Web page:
A post over the weekend on the facebook site of Newstalk’s Off the Ball programme, which was beamed out live from Donegal Town on Monday, stated Dana, Enya and Daniel O’Donnell were rumored to be coming too.
As it turned out, the locals in the basement at Dom’s Pier One were content enough with the sporting chinwag between local representation in the form of Manus Boyle and Karl Lacey. The ghosts of Christmas past and Christmas present were joined by John Lynch, who was something of a trendsetter in Tyrone having won an All-Star award in 1986, some 20 years before the fad became popular on a widespread basis within the county.
Good journalists are taught to lead their targets in gently. With that train of thought evident the irreplaceable anchor Eoin McDevitt began the Gaelic games discussion, mindful of Sunday’s clash of Donegal and Tyrone, by keeping Boyle and Lacey in the green and gold corner and Lynch biting his gum-shield by white and red one. Derry’s impressive yet unexpected win over Armagh was the first topic on the menu.
Lynch, with his blond locks from 1986 certainly thinning, gave an assessment that certainly cut close to the scalp. Armagh, Lynch felt, were overhyped after defeating a Down side that failed to impress him this year, let alone last, despite reaching the All-Ireland final and losing by a solitary kick of the ball to Cork.
“Down were not that hot, “ he declared. “Last year, see the two games they had to win? They lost both of them – against Tyrone in the Ulster championship and then the All-Ireland final. They got through a nice handy run to the final. There, well the Cork team were unbeatable really.”
McDevitt, playing the diplomat, queried whether such an assessment was a little harsh on Down; who, after all, had defeated reigning champions Kerry in the All-Ireland quarter-final and then a much fancied and continually improving Kildare in the semis. Not to mention their first round victims Donegal, who admittedly weren’t that hot, but Lynch was a guest in the county for the evening and there were limited number of pints of the complimentary nature being pulled. He didn’t even mention the fact that the “unbeatable” Cork had in fact been beaten in the Munster semi-final replay against Kerry.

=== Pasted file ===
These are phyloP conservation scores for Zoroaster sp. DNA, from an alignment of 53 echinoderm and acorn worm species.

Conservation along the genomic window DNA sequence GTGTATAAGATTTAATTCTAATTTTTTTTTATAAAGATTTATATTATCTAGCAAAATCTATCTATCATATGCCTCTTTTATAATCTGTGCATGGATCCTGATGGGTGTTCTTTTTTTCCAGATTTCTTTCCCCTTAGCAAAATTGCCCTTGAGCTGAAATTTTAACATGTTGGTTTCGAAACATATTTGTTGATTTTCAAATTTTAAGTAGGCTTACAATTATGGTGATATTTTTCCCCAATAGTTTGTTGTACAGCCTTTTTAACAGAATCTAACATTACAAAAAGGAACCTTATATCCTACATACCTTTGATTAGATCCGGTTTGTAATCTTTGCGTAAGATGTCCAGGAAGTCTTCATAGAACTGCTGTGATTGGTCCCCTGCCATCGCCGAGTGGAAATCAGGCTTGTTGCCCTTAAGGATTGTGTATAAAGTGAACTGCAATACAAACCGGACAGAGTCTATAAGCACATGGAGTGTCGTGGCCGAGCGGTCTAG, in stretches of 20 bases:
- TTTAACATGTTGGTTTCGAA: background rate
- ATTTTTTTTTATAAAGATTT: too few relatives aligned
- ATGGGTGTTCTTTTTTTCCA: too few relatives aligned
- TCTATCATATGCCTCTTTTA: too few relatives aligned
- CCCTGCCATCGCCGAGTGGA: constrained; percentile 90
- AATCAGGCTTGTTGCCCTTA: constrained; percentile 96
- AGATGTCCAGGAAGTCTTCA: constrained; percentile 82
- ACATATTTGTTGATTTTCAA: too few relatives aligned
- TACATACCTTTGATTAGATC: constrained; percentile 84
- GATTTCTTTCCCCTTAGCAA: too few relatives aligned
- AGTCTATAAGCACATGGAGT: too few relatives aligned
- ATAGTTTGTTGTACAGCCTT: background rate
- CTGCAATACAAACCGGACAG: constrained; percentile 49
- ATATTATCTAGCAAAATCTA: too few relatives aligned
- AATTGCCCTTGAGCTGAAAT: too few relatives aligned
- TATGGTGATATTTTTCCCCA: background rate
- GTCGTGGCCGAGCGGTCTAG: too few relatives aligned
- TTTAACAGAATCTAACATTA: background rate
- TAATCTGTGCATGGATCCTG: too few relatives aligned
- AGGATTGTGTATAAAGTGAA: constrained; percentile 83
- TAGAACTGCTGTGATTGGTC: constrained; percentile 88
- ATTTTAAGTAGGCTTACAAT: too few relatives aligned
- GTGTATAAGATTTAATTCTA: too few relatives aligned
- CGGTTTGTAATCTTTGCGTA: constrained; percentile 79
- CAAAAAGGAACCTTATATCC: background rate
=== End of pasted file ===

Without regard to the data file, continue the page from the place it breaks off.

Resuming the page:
Lacey, mindful of Donegal’s weekend appointment against Lynch’s Tyrone stable-mates on Sunday and might’ve preferred to keep his lips as tight as his manmarking, was even more diplomatic than McDevitt. The Four Masters player welcomed the return to prominence of Derry, presumably overlooking the Ulster finals of 1993 and 1998, as well as Joe Brolly’s continual scathing of all things Donegal.
“Armagh were probably complacent, “ Lacey said. “A lot of their supporters were talking about an Ulster final, but fair play to Derry. It’s good to see them back.” Boyle, a bit like in 1992, was there at the start but took his time before announcing his arrival on the scene and then took a pivotal role, also rolled out the red carpet for Derry. He talked up the chances of John Brennan’s team, but a bit like the Cork last year in Munster, the Killybegs native hopes a team perceived as hard to beat can be beaten.